Monday, March 06, 2017

How important is having a ‘Made in Canada” label to Canadians?

How important is having a ‘Made in Canada” label to Canadians? 

As price conscious Canadians, many people look at the price tag before looking at the “made in” label. When looking at where a garment was made, most people do not consider the conditions of the factories where the garment was manufactured and the wages of the factory workers. Although dollar signs accompanied by small numbers may seem appealing, are we taking advantage of unfair wages and poor working conditions or are we supporting developing countries?

Who Really Made the Garment? 

When purchasing a garment, most consumers don’t think of how it got from a raw material to a finished product. In developing countries, the factory workers are paid very small and insufficient wages. In fact, the wages are so low that in countries such as Cambodia and India workers will make slightly over $100 a month and workers in Bangladesh will make less than $100 a month, according to Orsola de Castro, founder of Fashion Revolution during an interview TakePart. These salaries may not even be enough for what most Canadians may see as basic necessities like food, shelter, and clothing. The working conditions of the garment factories are extremely unsafe, and have even resulted in multiple deaths in countries such as Bangladesh. A consumer’s desire for cheap goods is what keeps these factories in the conditions they are and what keeps these garment factory workers to continue working for these extremely low wages. Although, in a way, we may be giving many people in these developing countries jobs, we are also taking advantage of the factories underpaid workers. If the working conditions were better, such as the factories being built into safe structures and the workers being paid fair wages, we would not be getting our garments from these countries for the drastically low prices we do. Although lots of Canadians care about these issues, many will not take the time to become educated on the extent of the working conditions in garment factories of developing countries or do not want to know so they will not feel guilty.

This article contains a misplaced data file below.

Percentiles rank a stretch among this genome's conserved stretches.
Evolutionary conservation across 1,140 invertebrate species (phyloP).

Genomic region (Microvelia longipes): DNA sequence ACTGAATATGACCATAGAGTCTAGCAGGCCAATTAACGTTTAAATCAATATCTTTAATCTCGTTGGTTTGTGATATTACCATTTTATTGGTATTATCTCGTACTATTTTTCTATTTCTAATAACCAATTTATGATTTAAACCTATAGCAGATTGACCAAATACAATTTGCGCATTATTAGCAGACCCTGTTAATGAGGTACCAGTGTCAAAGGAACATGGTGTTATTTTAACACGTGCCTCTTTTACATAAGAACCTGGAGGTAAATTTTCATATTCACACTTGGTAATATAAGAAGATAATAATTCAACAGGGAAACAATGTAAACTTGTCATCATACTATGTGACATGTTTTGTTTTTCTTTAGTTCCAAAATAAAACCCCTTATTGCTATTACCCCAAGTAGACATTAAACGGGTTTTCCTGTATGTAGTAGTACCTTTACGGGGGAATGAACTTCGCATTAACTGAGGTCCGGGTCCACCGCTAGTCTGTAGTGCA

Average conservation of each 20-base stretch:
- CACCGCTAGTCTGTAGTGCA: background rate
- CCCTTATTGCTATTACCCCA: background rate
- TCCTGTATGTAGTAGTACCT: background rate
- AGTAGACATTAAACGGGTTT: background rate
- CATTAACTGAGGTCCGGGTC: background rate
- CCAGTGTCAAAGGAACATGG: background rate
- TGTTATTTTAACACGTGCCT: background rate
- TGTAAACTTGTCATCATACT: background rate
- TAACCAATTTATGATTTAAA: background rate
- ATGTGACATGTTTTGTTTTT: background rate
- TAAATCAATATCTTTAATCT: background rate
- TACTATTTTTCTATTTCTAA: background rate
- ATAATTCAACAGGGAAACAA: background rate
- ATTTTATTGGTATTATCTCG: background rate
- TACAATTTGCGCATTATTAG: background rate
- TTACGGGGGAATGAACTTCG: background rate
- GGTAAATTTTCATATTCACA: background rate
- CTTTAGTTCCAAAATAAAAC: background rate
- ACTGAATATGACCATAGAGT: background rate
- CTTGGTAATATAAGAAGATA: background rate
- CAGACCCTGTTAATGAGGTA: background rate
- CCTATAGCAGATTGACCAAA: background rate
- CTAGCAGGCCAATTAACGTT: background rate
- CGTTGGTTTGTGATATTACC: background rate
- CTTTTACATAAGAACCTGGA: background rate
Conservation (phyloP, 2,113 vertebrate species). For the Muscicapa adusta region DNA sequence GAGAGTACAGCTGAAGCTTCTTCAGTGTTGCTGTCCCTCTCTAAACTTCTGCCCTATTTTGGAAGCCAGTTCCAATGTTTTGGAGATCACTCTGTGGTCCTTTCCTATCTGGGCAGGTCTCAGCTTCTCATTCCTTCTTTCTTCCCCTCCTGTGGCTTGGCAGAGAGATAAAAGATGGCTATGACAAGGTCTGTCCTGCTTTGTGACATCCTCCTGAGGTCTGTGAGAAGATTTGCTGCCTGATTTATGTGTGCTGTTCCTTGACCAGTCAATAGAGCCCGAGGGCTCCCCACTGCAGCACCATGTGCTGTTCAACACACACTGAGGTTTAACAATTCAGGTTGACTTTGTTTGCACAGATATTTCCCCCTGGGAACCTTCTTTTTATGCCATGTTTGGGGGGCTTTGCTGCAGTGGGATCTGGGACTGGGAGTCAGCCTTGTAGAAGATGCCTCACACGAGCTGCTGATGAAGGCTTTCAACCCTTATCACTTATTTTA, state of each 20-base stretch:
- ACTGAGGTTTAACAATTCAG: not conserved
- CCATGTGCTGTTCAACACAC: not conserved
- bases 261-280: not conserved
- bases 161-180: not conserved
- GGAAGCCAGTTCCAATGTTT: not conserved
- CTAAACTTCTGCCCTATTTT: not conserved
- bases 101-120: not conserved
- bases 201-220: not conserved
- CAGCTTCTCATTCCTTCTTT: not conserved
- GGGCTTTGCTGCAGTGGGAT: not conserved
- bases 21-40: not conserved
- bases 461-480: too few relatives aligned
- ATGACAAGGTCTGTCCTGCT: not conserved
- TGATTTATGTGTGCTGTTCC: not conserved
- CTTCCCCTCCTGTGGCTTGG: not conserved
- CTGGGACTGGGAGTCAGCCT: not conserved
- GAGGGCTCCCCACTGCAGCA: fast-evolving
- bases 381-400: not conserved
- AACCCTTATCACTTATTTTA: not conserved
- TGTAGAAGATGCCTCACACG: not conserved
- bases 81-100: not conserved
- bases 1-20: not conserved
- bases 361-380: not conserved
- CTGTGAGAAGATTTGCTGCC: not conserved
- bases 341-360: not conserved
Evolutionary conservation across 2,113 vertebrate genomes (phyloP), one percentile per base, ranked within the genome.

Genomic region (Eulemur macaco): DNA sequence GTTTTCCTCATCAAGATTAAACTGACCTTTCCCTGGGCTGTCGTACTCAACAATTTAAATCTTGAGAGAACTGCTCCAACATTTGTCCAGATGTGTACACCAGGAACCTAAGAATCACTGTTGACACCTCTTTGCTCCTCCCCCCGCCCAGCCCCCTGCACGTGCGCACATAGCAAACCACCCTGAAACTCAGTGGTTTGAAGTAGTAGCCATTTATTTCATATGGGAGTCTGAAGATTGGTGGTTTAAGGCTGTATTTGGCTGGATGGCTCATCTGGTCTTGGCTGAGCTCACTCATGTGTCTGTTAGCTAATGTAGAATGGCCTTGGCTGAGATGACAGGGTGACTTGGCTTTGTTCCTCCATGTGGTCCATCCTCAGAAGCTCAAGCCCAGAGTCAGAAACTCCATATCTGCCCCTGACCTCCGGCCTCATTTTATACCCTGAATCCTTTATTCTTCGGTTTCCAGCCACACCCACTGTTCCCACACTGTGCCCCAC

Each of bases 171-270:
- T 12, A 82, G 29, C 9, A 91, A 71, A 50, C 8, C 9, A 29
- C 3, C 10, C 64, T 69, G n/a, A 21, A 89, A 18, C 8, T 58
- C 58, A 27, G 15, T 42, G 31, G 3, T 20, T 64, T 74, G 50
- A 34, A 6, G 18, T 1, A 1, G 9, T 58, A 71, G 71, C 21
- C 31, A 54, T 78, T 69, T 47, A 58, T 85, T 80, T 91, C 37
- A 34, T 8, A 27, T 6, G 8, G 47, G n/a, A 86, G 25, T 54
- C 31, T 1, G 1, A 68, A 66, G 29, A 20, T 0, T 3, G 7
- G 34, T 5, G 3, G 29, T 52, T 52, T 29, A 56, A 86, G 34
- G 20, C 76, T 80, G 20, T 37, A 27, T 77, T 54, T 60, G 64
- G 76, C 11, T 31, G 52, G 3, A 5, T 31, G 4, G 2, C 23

The Truth Revealed to Many Canadians after Joe Fresh Factory Fire 

Many Canadians became aware of the extent of the awful conditions in garment factories of developing countries when the brand Joe Fresh, carried in Canadian retailers, had a fire in one of their factories in a developing country. The Rana Plaza in Bangladesh came crashing down, resulting in the death of more than 1,100 people according to an October 11 editorial by CBC news. Even after this disaster that was all over the news, many Canadians continued to support companies that have their clothes manufactured in factories in developing countries and even continued supporting brands that had their clothes manufactured in the Bangladesh garment factory that caught on fire.

Buying Fast Fashion is Supporting Jobs in Developing Countries

Although we are taking advantage of underpaid factory workers, we are also creating jobs in developing countries. Since so many companies are part of the fast fashion movement, which is trendy and cheap garments that change every few weeks rather than every season, slight changes have been made such as the Accord and Alliance’s enforcement of safety standards says Orsola de Castro during her interview with TakePart. Since so many people support fast fashion by buying the cheap garments and accessories, it may be impossible to get all Canadians to stop buying from companies that have their garments produced in developing countries. That being said, this could be the reason for the changes necessary to make the working conditions in these
countries slightly better. Although, the working conditions and wages are nowhere near where they should be for garment factory workers, the continuous purchases may create laws and safety policies and procedures that protect the workers.

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